Nature Notes

Vol. VI September 15, 1928 No. 6


Those of you who enjoy nature, unspoiled and unmarred by the hand of man, will be glad to learn that several large areas within Mount Rainier National Park have been definitely set aside as "Wilderness Areas"--regions that will forever be free from human exploitation. This wilderness country includes the entire northern section of the Park as well as three of the most beautiful regions on the West Side--Indian Henry's Hunting Ground, Klapatche Park, and St. Andrews Park. To enjoy the wonderous natural beauty of these regions one will have to resort to ride horseback over trails or see it like the Marines saw the world--on foot. After all the real beauty spots of any region are rarely reached in any other manner.

The action of setting aside these areas is a result of unified action on the part of the Mountaineers, a Seattle and Tacoma Mountaineering Club. Their recommendations met with whole-hearted cooperation of Superintendent Tomlinson and was subsequently concurred in by Director Stephen T. Mather.

The National Park system, created for the enjoyment of the people, provides for roads for those who care for but a hurried visit but as "over civilization" of the rugged grandeur of these Parks oftentimes ruins their appeal this type of development is held to a minimum. The mountain trail, with a good pair of hob-nailed boots as the sole source of power is the way to SEE Mount Rainier and our other Parks. At present most of this Park is really "wilderness" but as the travel increases areas similar to those just established will be included to keep the Park in its virgin state.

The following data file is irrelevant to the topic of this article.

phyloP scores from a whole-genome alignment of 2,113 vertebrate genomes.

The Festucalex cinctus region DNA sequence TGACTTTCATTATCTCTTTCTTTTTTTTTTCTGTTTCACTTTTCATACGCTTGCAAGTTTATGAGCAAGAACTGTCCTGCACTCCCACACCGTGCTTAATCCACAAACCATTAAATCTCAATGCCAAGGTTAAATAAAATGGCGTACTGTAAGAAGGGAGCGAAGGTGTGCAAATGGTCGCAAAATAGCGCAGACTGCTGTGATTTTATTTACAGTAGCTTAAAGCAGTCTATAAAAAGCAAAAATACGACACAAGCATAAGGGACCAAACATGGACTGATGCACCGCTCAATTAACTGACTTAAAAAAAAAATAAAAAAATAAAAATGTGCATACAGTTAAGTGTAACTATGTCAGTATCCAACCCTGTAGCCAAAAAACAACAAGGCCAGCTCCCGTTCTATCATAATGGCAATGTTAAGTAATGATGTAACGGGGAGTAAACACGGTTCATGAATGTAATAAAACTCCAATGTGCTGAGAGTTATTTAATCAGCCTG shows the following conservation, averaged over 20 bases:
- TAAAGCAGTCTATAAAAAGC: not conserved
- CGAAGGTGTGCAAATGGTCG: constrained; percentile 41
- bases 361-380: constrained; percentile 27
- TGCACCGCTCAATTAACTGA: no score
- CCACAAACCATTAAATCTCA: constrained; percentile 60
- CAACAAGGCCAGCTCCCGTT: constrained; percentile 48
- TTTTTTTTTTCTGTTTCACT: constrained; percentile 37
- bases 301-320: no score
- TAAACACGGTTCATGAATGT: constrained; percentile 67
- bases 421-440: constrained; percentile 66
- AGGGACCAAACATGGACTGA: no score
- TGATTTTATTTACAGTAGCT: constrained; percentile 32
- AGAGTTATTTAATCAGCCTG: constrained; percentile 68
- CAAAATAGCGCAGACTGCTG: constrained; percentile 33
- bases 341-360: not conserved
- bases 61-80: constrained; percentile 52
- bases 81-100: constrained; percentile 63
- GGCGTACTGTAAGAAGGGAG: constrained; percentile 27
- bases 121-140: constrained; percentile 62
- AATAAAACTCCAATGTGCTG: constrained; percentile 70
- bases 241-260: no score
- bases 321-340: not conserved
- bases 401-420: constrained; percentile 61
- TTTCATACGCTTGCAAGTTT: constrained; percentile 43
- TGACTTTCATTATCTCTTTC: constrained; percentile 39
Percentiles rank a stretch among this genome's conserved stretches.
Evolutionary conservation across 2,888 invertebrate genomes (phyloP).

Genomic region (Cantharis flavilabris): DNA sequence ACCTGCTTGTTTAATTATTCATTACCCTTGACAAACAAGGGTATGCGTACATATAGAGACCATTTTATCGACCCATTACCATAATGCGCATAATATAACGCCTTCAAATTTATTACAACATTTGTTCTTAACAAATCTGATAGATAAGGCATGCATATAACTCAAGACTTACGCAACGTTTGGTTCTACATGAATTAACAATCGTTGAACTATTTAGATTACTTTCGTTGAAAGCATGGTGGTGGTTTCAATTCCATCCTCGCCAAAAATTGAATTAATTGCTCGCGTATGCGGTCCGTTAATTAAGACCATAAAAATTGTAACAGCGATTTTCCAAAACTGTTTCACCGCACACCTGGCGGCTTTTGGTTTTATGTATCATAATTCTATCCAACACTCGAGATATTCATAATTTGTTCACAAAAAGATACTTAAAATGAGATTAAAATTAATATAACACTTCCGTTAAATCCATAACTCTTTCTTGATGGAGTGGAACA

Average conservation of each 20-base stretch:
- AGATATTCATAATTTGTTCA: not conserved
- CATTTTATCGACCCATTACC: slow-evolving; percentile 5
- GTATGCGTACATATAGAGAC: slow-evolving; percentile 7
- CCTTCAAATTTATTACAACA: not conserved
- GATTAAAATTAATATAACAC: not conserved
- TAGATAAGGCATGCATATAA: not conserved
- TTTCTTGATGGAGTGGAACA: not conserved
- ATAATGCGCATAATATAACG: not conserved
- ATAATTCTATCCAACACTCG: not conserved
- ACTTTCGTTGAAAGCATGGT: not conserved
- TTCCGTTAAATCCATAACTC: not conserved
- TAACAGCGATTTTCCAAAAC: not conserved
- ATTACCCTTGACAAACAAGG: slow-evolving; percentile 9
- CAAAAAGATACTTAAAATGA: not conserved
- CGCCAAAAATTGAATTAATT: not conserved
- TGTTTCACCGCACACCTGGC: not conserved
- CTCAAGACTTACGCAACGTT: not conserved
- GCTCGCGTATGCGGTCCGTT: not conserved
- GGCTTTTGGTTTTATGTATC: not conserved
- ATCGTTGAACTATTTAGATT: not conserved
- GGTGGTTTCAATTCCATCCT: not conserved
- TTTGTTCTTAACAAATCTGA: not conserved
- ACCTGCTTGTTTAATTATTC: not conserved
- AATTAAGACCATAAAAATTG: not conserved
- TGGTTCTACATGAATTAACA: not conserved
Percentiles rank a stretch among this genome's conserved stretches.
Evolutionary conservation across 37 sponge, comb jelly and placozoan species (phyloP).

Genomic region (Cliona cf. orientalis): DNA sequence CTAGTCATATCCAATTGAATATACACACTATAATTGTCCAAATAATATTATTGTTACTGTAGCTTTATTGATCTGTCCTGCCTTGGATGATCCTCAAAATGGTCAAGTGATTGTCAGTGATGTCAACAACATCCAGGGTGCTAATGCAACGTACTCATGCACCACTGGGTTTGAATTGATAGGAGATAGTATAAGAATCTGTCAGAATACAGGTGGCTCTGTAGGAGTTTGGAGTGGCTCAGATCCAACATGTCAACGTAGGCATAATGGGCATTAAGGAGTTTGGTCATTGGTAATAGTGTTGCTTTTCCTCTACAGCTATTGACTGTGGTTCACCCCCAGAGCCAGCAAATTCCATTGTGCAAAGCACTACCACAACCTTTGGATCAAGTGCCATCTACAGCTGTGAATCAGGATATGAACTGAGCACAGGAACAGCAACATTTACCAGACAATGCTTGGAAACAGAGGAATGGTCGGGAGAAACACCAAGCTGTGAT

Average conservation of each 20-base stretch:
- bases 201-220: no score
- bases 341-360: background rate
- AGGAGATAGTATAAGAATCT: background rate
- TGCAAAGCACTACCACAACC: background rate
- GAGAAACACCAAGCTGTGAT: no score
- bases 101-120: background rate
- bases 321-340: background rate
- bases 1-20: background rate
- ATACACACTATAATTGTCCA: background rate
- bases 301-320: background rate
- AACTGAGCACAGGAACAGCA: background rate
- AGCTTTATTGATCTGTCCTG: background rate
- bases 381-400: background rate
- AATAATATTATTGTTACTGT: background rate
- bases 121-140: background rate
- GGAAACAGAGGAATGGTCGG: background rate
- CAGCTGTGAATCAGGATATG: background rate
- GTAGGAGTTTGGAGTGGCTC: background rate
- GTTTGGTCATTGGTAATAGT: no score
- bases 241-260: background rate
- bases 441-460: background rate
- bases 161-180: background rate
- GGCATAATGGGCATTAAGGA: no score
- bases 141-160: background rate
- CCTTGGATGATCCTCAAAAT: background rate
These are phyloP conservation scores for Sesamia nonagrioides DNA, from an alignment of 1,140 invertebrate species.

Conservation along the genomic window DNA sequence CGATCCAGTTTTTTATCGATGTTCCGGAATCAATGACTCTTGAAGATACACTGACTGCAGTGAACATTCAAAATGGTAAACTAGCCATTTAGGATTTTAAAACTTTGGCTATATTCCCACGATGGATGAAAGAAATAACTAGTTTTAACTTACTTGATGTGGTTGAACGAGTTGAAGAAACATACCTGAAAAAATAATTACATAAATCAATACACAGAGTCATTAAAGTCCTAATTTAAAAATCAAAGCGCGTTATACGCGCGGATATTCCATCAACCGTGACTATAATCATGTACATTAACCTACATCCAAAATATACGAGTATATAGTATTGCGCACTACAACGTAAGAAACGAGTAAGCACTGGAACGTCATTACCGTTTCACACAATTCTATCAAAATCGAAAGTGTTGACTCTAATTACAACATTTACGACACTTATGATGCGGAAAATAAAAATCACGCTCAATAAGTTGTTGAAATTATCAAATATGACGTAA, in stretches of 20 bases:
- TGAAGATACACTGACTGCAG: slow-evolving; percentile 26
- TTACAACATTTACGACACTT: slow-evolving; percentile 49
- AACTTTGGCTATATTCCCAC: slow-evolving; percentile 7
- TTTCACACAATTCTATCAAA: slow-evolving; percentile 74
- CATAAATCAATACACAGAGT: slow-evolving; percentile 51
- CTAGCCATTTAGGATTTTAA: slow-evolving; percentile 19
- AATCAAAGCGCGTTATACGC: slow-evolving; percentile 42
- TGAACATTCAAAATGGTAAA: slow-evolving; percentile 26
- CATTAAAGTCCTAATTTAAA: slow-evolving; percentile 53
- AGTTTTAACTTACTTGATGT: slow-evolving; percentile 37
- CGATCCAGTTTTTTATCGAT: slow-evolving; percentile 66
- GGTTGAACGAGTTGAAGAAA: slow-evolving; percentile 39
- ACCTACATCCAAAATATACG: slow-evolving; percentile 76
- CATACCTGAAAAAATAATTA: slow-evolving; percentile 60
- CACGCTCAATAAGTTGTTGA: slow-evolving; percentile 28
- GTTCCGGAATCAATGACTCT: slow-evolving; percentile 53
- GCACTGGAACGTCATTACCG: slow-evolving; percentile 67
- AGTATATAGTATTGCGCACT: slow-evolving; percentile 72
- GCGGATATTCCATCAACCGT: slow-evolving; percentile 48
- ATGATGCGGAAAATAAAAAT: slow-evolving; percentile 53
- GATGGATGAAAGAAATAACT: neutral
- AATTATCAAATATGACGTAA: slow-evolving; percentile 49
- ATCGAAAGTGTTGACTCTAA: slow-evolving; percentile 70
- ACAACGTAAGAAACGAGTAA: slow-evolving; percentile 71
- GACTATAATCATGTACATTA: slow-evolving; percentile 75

sketch of black bear

Perhaps you like huckleberries. We do too! The other day while roaming about the hills along the Nisqually Glacier Canyon through great patches of this wild fruit we found another who evidently enjoyed these berries as much as we did. After partaking of generous helpings he proceeded to take a bath in a small pool, cavorting about unmindful of our presence. Finally he spied us and perhaps sensing some sort of embarrassment at being observed in that manner, gave us a glassy stare and rushed dripping into the deep woods.

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